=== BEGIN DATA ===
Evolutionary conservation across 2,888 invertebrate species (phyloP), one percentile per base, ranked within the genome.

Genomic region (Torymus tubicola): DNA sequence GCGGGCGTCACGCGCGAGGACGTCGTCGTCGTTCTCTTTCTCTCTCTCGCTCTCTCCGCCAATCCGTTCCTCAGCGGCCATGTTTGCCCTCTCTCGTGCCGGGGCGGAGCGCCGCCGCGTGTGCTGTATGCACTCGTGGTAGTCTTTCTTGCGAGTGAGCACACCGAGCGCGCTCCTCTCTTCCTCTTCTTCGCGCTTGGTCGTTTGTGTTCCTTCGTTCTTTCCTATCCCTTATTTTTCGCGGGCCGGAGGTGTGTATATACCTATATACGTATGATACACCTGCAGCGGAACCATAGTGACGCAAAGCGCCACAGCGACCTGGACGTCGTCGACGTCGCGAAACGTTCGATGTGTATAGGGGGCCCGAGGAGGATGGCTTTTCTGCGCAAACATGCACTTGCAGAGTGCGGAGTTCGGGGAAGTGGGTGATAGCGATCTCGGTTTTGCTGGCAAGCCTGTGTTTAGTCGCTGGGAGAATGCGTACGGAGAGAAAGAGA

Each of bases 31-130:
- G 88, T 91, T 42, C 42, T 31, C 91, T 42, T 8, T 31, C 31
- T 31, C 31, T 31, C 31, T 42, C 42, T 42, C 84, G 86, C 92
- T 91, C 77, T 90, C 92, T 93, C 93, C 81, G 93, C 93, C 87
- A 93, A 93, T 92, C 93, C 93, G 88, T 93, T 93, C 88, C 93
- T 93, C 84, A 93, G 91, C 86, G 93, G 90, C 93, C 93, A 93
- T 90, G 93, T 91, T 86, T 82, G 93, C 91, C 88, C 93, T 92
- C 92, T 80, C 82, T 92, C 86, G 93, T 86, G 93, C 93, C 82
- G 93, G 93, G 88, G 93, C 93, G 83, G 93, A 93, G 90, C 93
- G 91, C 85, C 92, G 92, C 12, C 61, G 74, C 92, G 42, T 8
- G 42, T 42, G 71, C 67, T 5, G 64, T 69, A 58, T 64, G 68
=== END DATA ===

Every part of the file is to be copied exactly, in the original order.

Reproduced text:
Evolutionary conservation across 2,888 invertebrate species (phyloP), one percentile per base, ranked within the genome.

Genomic region (Torymus tubicola): DNA sequence GCGGGCGTCACGCGCGAGGACGTCGTCGTCGTTCTCTTTCTCTCTCTCGCTCTCTCCGCCAATCCGTTCCTCAGCGGCCATGTTTGCCCTCTCTCGTGCCGGGGCGGAGCGCCGCCGCGTGTGCTGTATGCACTCGTGGTAGTCTTTCTTGCGAGTGAGCACACCGAGCGCGCTCCTCTCTTCCTCTTCTTCGCGCTTGGTCGTTTGTGTTCCTTCGTTCTTTCCTATCCCTTATTTTTCGCGGGCCGGAGGTGTGTATATACCTATATACGTATGATACACCTGCAGCGGAACCATAGTGACGCAAAGCGCCACAGCGACCTGGACGTCGTCGACGTCGCGAAACGTTCGATGTGTATAGGGGGCCCGAGGAGGATGGCTTTTCTGCGCAAACATGCACTTGCAGAGTGCGGAGTTCGGGGAAGTGGGTGATAGCGATCTCGGTTTTGCTGGCAAGCCTGTGTTTAGTCGCTGGGAGAATGCGTACGGAGAGAAAGAGA

Each of bases 31-130:
- G 88, T 91, T 42, C 42, T 31, C 91, T 42, T 8, T 31, C 31
- T 31, C 31, T 31, C 31, T 42, C 42, T 42, C 84, G 86, C 92
- T 91, C 77, T 90, C 92, T 93, C 93, C 81, G 93, C 93, C 87
- A 93, A 93, T 92, C 93, C 93, G 88, T 93, T 93, C 88, C 93
- T 93, C 84, A 93, G 91, C 86, G 93, G 90, C 93, C 93, A 93
- T 90, G 93, T 91, T 86, T 82, G 93, C 91, C 88, C 93, T 92
- C 92, T 80, C 82, T 92, C 86, G 93, T 86, G 93, C 93, C 82
- G 93, G 93, G 88, G 93, C 93, G 83, G 93, A 93, G 90, C 93
- G 91, C 85, C 92, G 92, C 12, C 61, G 74, C 92, G 42, T 8
- G 42, T 42, G 71, C 67, T 5, G 64, T 69, A 58, T 64, G 68